Here’s a trivia question for you, one trying not be sexist in the asking: Name the Aussie mining industry female who has created more value for shareholders than any other female?

If you answered Gina Rinehart, there is no coloured piece of the pie for you. Rinehart’s iron ore fortune is privately held.

The answer is Inés Scotland, the former Rio Tinto operative who injected a trailblazing copper project called Jabal Sayid in Saudi Arabia into a sleepy explorer on the ASX called Citadel Resources in 2007.

Four years later, the once penny dreadful Citadel was taken over by Equinox (since acquired by Barrick) for a cool $1.3 billion.

That kind of work deserves a sabbatical. Scotland did just that, spending six years in the UK studying international relations, among other things, including becoming executive chair of the Queensland gold and base metals junior Metal Bank (ASX:MBK).

Since returning to Australia earlier this year, Scotland has turned her attention to building Metal Bank into something bigger.

That won’t be hard given Metal Bank’s last sale price of 0.8c for a market cap of less than $10 million. Talk about upside potential.


Money never sleeps

Just as there were challenges for Citadel in securing the first mining licence in Saudi Arabia, Metal Bank has had its own challenges of late.

Nine months ago its geologist smashed his femur in a very bad accident on his Ducati and was bedridden for months.

But rather than let his geology talents rest with him in bed, Scotland got him to compile a database of interesting Australian exploration projects that are owned by overseas companies.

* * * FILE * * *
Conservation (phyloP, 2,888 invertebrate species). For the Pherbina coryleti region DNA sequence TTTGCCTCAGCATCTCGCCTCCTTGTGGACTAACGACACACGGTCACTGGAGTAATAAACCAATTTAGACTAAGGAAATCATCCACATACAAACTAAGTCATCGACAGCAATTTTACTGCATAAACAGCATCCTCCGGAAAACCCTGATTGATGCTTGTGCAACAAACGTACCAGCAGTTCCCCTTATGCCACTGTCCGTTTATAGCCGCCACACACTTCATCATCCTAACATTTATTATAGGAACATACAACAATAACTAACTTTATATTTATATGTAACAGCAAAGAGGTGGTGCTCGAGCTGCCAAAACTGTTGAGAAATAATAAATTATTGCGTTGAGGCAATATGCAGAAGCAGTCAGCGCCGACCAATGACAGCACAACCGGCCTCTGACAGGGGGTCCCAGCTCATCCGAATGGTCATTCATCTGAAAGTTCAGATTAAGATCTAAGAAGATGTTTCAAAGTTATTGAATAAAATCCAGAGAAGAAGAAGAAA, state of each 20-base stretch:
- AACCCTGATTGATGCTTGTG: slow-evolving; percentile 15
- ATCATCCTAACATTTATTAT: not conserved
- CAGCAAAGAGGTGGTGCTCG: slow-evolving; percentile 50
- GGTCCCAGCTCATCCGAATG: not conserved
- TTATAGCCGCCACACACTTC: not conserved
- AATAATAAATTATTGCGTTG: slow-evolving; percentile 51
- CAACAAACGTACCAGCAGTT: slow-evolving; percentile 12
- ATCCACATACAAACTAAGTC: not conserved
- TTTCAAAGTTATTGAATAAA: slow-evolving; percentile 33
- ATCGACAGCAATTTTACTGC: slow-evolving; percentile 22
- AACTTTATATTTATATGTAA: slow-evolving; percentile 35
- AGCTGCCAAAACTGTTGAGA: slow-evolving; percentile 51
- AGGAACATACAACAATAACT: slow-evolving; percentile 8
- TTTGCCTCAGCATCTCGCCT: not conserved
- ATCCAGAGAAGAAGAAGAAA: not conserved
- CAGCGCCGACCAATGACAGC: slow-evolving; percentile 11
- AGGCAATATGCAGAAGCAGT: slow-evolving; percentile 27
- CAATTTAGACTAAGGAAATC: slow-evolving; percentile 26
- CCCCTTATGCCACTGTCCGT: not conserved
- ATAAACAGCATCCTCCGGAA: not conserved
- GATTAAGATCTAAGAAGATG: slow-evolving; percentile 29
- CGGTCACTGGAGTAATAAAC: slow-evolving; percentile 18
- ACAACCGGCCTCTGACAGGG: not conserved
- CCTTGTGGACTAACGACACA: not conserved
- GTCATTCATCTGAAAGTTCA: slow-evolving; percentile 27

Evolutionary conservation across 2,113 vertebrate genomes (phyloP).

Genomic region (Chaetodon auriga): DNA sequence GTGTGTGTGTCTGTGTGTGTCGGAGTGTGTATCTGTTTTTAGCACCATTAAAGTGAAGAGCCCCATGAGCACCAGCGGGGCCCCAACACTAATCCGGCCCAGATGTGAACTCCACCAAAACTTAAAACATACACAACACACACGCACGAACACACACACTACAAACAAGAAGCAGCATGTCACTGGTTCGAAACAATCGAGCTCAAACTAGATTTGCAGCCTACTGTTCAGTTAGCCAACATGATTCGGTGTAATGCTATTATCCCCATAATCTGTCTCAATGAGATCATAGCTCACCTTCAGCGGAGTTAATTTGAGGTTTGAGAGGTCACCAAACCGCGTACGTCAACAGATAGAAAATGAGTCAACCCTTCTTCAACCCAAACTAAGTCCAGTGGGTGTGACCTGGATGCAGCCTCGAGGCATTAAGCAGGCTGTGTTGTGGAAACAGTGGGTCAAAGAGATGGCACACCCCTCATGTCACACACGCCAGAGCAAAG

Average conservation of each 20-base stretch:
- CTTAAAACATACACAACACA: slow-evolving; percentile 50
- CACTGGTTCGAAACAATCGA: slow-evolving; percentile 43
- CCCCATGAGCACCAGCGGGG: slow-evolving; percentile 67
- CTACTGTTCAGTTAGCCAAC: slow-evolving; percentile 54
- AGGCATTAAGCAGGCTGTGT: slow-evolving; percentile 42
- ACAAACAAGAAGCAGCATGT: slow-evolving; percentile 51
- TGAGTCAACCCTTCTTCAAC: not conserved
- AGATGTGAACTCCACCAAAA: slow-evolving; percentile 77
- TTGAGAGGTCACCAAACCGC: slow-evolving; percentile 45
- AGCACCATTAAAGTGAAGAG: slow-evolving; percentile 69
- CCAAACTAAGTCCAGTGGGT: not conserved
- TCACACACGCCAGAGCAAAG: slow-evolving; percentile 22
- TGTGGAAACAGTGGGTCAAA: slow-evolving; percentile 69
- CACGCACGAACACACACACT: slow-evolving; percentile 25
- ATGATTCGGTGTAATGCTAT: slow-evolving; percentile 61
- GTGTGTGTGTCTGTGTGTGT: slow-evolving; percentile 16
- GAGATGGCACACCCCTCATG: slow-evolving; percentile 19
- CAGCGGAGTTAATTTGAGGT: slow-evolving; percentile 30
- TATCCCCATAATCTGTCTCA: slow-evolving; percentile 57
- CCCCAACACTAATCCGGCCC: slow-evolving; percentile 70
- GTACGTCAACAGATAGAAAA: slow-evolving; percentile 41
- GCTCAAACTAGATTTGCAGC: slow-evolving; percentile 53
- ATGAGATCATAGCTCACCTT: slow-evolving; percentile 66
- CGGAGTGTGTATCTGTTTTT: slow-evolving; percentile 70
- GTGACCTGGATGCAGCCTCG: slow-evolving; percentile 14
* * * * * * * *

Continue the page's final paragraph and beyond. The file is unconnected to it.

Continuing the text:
Why the overseas-owned focus? Because of COVID. The pandemic has seen lots of projects parked up because their overseas owners can’t get to them to oversee exploration programs.

Metal Bank’s approach has been to approach the overseas companies with option/earn-in deals under which it picks up the running at the project. It has got a dozen or so in the works, not all of which will come to fruition.

But its first successful approach to an absentee landlord is now a happening thing.

It is a deal with Canadian junior Global Energy Metals Corp on the advanced Millennium copper-cobalt project in the Mount Isa region of northwest Queensland.

Under the deal, Metal Bank has a low-cost six-month option to decide if its wants to take up a right to earn-up to an 80% interest in the project, one that comes with a 5.9 million tonne resource grading 1.08% copper equivalent.

The first couple of drill holes completed by Metal Bank have, visually at least, confirmed the potential for extensions to the south, at depth and along strike. Assays are not far off now, and drilling is underway to confirm a northern extension to the known Millennium mineralisation.

The company would want to see the potential for 10 million tonnes of mineralisation before proceeding to the earn-in phase. That sort of scale would deliver a meaningful development opportunity for a company with a sub-$10m market cap.

Metal Bank also owns a couple of potentially large scale gold projects in Queensland which more of less cover its current market cap. So what comes from Millennium – and the other absentee landlords deals it brings forward – will add to its value proposition.

There is no Jabil Sayid-scale opportunities in the Metal Bank portfolio just yet.

But Scotland did make mention in the recently released June quarterly that the “company has also continued work on securing an advanced copper exploration project in the MENA region.’’

“The MENA” is international affairs speak for the “Middle East, North Africa”. Does Scotland have the makings of Mark 11 Citadel project in the works?

We will have to wait and see.